Postal Numeric Encoding Technique

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What Does Postal Numeric Encoding Technique Mean?

The Postal Numeric Encoding Technique (POSTNET) is a bar code method used by the United States Postal Service to assist in properly routing mail. In POSTNET, the ZIP code is formatted as a bar code, with each digit represented by five bars. The POSTNET codes always start and end with full bars.

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Techopedia Explains Postal Numeric Encoding Technique

The Postal Numeric Encoding Technique encodes the ZIP code and destination address in a bar code format on postal mail. Techniques like error detection and correction are used in this system. Each digit consists of a set for five bars, two of which are full bars and three are half bars. Full bars represent “on” bits while half bars represent the “off” bits on the pseudo-binary code. Bar codes come in 5-digit (32-bar), 6-digit (37-bar), 9-digit (52-bar) or 11-digit (62-bar) formats.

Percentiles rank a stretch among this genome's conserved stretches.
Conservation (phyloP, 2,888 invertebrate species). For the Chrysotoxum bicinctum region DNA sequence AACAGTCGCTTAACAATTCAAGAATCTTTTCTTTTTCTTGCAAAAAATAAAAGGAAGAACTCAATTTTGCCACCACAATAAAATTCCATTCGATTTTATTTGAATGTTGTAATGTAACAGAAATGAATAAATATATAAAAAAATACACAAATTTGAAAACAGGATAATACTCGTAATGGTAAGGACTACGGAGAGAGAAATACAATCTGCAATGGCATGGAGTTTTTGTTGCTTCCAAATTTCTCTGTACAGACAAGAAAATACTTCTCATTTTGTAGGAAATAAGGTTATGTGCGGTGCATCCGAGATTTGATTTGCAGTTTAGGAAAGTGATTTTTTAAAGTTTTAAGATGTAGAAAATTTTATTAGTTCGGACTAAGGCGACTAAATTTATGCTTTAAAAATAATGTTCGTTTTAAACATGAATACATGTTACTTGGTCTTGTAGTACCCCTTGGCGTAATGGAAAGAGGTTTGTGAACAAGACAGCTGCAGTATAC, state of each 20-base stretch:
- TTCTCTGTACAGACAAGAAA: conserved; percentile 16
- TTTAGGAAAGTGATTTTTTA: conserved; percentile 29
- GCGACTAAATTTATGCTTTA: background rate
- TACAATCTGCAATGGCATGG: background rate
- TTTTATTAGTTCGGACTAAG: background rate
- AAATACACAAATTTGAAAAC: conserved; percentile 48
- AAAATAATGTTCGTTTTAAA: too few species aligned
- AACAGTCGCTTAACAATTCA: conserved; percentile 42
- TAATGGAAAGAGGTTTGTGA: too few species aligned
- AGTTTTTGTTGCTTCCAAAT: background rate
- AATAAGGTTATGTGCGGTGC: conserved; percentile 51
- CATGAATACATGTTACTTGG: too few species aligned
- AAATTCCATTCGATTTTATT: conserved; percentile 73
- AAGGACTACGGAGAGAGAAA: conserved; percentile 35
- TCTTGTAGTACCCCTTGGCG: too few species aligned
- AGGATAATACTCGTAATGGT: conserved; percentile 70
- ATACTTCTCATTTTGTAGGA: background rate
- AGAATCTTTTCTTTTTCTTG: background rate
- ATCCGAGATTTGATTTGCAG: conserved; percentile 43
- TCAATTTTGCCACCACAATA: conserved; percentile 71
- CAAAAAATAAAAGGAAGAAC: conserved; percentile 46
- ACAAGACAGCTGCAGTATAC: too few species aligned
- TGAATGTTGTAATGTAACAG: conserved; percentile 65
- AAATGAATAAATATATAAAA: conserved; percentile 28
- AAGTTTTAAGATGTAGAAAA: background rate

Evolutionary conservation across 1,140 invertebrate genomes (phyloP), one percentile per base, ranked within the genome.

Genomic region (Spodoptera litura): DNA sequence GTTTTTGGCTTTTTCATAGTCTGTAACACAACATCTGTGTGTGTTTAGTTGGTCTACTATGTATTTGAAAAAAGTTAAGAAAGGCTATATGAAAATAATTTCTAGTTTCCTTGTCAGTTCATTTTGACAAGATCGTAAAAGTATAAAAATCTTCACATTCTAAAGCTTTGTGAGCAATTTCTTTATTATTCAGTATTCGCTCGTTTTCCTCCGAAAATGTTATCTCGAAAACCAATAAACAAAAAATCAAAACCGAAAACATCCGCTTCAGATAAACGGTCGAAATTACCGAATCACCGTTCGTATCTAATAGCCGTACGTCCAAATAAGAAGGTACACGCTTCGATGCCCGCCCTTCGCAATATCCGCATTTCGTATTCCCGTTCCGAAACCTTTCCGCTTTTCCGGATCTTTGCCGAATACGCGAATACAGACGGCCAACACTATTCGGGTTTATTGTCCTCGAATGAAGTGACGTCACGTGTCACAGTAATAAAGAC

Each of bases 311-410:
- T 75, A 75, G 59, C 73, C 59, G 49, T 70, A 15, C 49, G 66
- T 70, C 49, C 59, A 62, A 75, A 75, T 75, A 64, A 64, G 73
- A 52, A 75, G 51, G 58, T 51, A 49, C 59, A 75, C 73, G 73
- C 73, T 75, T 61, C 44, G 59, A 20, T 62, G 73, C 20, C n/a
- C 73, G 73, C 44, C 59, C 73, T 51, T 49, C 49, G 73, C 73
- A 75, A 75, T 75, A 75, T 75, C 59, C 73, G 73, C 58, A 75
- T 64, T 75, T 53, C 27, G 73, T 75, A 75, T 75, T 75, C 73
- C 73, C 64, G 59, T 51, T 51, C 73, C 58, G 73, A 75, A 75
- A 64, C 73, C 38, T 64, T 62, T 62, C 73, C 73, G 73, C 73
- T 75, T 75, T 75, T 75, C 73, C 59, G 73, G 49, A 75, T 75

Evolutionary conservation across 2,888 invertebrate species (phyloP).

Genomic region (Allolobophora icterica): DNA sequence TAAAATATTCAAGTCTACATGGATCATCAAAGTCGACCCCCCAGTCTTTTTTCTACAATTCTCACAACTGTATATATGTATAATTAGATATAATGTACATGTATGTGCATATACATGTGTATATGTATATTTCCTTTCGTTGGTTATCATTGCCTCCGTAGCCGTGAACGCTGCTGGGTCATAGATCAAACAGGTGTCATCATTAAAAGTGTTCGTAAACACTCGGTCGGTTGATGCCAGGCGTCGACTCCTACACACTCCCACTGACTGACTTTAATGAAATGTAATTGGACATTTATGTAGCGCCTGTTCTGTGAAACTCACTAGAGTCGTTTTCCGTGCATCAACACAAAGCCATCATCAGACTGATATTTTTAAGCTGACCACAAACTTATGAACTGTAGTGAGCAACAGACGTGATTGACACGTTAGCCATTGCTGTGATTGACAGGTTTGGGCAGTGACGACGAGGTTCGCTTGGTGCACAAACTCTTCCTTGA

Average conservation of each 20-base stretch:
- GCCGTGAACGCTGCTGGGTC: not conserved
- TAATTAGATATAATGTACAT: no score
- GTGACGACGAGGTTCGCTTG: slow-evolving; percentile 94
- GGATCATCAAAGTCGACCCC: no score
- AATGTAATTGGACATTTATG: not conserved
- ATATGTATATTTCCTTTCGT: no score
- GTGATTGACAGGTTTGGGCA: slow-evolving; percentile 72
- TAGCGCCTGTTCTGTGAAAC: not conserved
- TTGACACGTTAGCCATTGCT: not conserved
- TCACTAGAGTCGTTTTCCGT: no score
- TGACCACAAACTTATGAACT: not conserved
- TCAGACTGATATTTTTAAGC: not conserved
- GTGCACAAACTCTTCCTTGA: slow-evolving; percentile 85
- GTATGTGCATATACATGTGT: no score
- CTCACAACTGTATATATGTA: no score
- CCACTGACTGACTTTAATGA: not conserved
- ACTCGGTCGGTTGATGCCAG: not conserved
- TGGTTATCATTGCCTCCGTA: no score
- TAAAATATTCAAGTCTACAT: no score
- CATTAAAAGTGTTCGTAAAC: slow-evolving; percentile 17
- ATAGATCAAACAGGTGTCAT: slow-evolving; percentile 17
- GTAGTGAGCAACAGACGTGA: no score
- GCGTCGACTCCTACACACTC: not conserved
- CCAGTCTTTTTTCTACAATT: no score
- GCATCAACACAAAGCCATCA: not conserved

POSTNET is largely being replaced by Intelligent Mail bar code which began implementation in 2013.

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Margaret Rouse
Technology Expert
Margaret Rouse
Technology Expert

Margaret is an award-winning technical writer and teacher known for her ability to explain complex technical subjects to a non-technical business audience. Over the past twenty years, her IT definitions have been published by Que in an encyclopedia of technology terms and cited in articles by the New York Times, Time Magazine, USA Today, ZDNet, PC Magazine, and Discovery Magazine. She joined Techopedia in 2011. Margaret's idea of a fun day is helping IT and business professionals learn to speak each other’s highly specialized languages.